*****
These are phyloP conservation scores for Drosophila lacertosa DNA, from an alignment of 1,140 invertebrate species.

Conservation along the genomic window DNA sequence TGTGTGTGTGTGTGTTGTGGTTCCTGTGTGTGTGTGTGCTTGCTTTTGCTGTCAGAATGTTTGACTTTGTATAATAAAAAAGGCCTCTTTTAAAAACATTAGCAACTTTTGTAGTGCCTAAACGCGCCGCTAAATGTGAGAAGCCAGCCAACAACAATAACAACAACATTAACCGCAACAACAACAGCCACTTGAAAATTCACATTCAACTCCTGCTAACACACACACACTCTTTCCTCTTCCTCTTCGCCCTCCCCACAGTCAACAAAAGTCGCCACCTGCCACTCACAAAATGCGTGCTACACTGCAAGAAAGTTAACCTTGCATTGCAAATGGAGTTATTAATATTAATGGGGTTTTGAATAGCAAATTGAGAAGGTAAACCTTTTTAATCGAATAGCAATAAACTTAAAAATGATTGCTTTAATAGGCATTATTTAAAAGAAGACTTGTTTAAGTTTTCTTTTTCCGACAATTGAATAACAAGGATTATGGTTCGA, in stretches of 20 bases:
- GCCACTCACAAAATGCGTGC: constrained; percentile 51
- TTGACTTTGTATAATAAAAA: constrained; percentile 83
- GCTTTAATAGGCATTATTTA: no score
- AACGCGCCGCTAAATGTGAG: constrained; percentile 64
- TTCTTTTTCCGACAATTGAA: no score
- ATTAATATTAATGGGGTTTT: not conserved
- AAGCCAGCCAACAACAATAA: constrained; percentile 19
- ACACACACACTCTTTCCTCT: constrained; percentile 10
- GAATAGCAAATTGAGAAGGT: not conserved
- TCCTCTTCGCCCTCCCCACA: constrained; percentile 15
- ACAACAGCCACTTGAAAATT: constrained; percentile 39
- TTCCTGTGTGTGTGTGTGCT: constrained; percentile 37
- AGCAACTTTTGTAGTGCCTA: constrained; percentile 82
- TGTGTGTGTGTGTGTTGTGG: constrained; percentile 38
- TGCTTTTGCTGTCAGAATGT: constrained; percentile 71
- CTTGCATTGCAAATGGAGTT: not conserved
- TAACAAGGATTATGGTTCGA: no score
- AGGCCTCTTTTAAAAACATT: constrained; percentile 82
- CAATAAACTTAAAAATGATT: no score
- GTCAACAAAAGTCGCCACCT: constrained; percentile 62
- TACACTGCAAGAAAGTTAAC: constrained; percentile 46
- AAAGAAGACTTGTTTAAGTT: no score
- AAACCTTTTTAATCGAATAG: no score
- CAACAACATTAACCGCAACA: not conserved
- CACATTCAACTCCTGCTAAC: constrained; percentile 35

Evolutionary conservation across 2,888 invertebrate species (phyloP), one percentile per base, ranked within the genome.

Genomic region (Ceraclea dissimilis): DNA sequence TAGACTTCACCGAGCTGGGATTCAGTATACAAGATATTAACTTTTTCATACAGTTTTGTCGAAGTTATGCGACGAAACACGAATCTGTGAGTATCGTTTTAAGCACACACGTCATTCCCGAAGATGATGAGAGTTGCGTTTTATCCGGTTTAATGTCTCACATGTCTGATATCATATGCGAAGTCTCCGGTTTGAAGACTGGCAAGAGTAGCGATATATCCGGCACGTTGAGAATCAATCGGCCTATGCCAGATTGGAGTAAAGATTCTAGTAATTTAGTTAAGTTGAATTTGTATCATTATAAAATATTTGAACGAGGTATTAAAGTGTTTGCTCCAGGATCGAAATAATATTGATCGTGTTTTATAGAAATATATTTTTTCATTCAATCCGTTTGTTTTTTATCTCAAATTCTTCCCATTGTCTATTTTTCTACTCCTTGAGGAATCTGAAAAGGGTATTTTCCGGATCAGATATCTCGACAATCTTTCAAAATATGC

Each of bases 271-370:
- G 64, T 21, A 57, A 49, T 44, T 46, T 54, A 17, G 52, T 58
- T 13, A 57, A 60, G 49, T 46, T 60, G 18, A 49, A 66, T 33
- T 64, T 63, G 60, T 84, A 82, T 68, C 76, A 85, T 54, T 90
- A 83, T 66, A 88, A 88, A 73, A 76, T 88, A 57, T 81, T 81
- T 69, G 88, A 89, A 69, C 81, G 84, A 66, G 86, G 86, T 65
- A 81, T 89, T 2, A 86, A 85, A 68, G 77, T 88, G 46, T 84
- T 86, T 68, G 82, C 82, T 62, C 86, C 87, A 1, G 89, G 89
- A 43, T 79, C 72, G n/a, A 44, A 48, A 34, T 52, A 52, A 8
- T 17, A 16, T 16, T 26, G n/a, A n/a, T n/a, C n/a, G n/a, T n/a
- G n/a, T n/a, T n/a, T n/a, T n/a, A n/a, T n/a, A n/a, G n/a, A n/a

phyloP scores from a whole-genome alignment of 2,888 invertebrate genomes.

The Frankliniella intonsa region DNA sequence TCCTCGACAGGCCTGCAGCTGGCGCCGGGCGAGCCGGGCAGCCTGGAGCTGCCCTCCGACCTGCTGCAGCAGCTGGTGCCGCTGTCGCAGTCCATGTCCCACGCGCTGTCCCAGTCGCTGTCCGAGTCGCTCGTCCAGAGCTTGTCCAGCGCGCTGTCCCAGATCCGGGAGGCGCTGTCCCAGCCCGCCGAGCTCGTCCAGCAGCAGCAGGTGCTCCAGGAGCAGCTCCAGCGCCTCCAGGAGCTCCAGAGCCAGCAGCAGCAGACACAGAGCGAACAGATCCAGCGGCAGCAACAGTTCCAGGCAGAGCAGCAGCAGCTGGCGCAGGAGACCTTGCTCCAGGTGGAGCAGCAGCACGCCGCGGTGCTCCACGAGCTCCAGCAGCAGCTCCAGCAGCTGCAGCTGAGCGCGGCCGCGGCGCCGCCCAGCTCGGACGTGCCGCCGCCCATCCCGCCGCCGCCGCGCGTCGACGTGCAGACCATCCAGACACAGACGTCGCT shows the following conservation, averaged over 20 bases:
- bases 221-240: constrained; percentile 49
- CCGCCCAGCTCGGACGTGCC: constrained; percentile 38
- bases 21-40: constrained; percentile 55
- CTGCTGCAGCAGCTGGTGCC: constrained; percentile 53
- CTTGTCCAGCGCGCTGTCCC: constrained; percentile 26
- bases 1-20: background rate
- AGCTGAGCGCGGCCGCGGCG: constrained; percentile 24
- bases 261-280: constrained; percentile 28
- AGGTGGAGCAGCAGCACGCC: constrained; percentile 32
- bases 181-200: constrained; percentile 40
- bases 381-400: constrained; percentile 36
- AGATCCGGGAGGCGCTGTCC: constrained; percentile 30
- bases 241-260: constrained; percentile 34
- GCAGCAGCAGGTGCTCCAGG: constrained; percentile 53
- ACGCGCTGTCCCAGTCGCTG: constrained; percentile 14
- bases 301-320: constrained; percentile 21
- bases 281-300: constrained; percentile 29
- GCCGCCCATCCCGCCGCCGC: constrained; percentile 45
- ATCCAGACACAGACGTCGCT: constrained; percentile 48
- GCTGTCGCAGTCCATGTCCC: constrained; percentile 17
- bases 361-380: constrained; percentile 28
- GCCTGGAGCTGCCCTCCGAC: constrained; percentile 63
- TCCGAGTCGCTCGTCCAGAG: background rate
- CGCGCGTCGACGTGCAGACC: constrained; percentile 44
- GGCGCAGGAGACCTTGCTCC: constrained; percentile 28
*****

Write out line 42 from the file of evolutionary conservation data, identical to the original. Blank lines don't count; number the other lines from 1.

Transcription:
The Frankliniella intonsa region DNA sequence TCCTCGACAGGCCTGCAGCTGGCGCCGGGCGAGCCGGGCAGCCTGGAGCTGCCCTCCGACCTGCTGCAGCAGCTGGTGCCGCTGTCGCAGTCCATGTCCCACGCGCTGTCCCAGTCGCTGTCCGAGTCGCTCGTCCAGAGCTTGTCCAGCGCGCTGTCCCAGATCCGGGAGGCGCTGTCCCAGCCCGCCGAGCTCGTCCAGCAGCAGCAGGTGCTCCAGGAGCAGCTCCAGCGCCTCCAGGAGCTCCAGAGCCAGCAGCAGCAGACACAGAGCGAACAGATCCAGCGGCAGCAACAGTTCCAGGCAGAGCAGCAGCAGCTGGCGCAGGAGACCTTGCTCCAGGTGGAGCAGCAGCACGCCGCGGTGCTCCACGAGCTCCAGCAGCAGCTCCAGCAGCTGCAGCTGAGCGCGGCCGCGGCGCCGCCCAGCTCGGACGTGCCGCCGCCCATCCCGCCGCCGCCGCGCGTCGACGTGCAGACCATCCAGACACAGACGTCGCT shows the following conservation, averaged over 20 bases: